My reply, edited for the newspaper; “In regard to your question regarding “makeshift schools.” One needs to realize that 140 years ago when Hewitt Johnston attended school these were the only schools available except a few in the large towns. If a person wanted to get an education these rural schools were as important to them as those few which were available to the town's dwelling, and boarding students. Hewitt and his siblings, and their neighboring children, grew up in Beat 10 with no chance of getting an education except in what you would term as makeshift and not “official” schools, many of which survived for the duration needed for the children to get an education, and to them the schools they attended were as “official” as the ones provided for those in towns. As you could deduct from my articles, some of the schools were mentioned as having been attended in successive years. Most were built to house schools as well as serve a dual purpose of being available for church services and community functions, while others were held in residents that were only used seasonally as housing. Sometimes I think that we fail to see the challenges that confronted those of that era who aspired to become educated.”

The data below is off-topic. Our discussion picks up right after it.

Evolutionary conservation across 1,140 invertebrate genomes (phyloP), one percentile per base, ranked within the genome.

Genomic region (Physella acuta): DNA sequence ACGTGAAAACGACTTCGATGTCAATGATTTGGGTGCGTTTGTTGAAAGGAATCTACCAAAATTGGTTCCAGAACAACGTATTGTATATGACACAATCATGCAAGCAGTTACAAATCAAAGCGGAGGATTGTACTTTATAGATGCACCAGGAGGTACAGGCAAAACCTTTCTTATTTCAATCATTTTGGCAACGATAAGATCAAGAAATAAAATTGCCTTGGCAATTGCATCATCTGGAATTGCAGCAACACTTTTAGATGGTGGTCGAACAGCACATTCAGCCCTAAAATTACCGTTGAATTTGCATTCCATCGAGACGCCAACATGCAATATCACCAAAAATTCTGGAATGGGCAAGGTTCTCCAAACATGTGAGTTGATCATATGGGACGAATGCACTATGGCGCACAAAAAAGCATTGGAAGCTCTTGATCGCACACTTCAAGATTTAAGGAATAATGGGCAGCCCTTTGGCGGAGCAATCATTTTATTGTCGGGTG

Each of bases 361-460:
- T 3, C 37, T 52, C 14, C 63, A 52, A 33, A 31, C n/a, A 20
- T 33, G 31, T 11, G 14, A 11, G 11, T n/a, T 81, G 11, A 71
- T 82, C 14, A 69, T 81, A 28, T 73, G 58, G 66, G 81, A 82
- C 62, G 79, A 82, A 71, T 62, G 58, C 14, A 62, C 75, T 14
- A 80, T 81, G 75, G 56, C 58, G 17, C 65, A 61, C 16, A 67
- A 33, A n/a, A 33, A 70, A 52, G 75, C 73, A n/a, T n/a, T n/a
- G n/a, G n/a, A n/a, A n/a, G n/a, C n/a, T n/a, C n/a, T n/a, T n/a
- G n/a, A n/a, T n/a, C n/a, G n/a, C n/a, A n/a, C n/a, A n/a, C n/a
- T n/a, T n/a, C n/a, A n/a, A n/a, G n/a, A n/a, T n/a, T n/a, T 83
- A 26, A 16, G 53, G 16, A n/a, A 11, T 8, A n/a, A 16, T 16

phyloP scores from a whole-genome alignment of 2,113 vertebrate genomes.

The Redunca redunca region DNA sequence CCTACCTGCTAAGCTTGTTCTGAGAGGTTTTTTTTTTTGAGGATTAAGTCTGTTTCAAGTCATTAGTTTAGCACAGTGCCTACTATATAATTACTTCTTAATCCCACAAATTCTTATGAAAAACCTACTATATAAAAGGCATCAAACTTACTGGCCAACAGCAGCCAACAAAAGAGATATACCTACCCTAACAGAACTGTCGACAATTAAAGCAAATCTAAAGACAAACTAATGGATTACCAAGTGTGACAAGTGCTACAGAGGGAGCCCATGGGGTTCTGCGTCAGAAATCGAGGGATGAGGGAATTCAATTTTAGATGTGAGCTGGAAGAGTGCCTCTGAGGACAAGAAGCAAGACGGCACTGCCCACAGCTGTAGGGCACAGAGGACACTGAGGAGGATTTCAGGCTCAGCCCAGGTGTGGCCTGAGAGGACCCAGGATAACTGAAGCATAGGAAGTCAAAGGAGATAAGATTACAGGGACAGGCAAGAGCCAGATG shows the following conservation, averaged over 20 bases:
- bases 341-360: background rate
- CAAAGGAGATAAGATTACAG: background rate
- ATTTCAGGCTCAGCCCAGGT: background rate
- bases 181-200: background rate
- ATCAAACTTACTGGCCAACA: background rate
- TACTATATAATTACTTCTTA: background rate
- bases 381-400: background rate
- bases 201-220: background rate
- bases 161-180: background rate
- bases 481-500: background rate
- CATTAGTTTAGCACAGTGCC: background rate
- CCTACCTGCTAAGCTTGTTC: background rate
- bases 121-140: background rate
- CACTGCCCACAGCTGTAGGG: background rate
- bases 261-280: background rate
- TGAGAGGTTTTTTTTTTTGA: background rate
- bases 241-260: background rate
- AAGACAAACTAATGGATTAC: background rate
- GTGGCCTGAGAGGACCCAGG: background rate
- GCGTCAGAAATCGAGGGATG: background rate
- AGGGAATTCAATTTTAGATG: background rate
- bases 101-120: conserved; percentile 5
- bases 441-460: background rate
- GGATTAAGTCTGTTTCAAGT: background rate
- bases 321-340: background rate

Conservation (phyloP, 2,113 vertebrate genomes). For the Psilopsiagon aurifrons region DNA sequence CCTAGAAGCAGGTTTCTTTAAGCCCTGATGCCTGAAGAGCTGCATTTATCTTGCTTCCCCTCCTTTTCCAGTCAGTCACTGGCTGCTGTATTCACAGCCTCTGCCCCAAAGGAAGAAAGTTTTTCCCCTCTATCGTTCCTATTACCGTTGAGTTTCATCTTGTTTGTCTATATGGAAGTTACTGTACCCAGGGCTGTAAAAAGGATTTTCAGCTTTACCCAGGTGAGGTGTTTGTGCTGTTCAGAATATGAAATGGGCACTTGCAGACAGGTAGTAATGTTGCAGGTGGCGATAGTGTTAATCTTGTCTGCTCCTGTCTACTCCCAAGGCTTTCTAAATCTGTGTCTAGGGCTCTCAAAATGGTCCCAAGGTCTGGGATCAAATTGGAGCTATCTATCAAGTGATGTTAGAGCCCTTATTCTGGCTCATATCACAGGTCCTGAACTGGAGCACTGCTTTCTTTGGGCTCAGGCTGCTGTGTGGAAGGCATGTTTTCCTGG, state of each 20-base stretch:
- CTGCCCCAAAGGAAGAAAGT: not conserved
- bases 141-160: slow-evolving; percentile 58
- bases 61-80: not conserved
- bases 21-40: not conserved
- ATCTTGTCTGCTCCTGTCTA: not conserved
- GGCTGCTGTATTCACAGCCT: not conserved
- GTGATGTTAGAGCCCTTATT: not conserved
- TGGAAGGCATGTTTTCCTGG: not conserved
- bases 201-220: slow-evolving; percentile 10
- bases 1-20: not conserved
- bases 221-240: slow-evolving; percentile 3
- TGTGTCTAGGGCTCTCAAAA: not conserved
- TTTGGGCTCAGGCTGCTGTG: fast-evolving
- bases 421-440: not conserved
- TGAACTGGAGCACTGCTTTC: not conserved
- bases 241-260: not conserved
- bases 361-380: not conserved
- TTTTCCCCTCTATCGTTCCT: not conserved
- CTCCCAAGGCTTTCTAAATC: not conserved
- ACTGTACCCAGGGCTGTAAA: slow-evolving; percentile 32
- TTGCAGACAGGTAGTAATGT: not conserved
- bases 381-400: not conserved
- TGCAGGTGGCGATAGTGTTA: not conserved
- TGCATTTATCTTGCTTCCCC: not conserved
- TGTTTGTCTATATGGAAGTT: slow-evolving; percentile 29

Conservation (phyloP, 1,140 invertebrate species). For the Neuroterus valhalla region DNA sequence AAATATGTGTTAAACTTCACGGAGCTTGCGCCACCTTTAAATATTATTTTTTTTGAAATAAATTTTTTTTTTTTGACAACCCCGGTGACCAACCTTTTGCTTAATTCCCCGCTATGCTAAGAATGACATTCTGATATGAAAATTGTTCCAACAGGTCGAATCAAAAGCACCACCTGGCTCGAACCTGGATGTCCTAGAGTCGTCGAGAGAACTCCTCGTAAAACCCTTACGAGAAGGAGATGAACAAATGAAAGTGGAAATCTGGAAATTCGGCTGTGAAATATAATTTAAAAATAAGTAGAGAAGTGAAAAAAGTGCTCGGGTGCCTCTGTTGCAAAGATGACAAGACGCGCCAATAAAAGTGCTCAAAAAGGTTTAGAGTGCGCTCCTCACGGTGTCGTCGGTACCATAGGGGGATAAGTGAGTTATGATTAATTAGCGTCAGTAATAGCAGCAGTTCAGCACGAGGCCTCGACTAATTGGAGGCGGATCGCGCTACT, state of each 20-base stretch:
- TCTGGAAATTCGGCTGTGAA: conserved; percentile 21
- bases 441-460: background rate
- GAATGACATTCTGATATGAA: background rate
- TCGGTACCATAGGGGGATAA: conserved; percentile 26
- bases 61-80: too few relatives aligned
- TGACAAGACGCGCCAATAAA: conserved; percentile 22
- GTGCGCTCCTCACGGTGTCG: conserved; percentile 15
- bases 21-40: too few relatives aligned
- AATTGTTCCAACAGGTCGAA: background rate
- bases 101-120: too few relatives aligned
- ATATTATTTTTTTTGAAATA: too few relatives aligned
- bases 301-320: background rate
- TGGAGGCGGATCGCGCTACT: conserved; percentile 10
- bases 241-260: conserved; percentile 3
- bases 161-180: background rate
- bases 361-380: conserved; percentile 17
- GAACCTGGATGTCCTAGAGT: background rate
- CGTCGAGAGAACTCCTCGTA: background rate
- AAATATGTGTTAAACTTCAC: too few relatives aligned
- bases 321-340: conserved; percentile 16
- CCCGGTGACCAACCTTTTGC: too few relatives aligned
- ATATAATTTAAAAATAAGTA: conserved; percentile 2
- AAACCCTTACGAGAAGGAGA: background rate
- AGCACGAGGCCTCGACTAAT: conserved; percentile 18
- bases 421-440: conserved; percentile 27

Terry Bo Lollar replied; “Wheeler, thanks for the reply. I certainly do understand the challenges the folks back then faced to get an education. And I'd think the numbers were low that endeavored to do so. I doubt the kids were all that enthused by it. And by makeshift, I meant that they most likely had to use any building that would fit the purpose and was available. I wasn't denigrating the effort at all. One has to respect the time and effort some put into educating their kids.”

It is good to get observations of others about past history and the effect schools, churches, organizations, and employment had on the shaping of society as it affects us today. Bo is correct in his assessment that there were many who were illiterate in that period of time in our nation's history. We can also assert that the people at that time were quick to seize upon every opportunity to utilize available resources such as empty buildings, to find a use for them. My reply to him conveys my thought regarding this. My edited reply follows.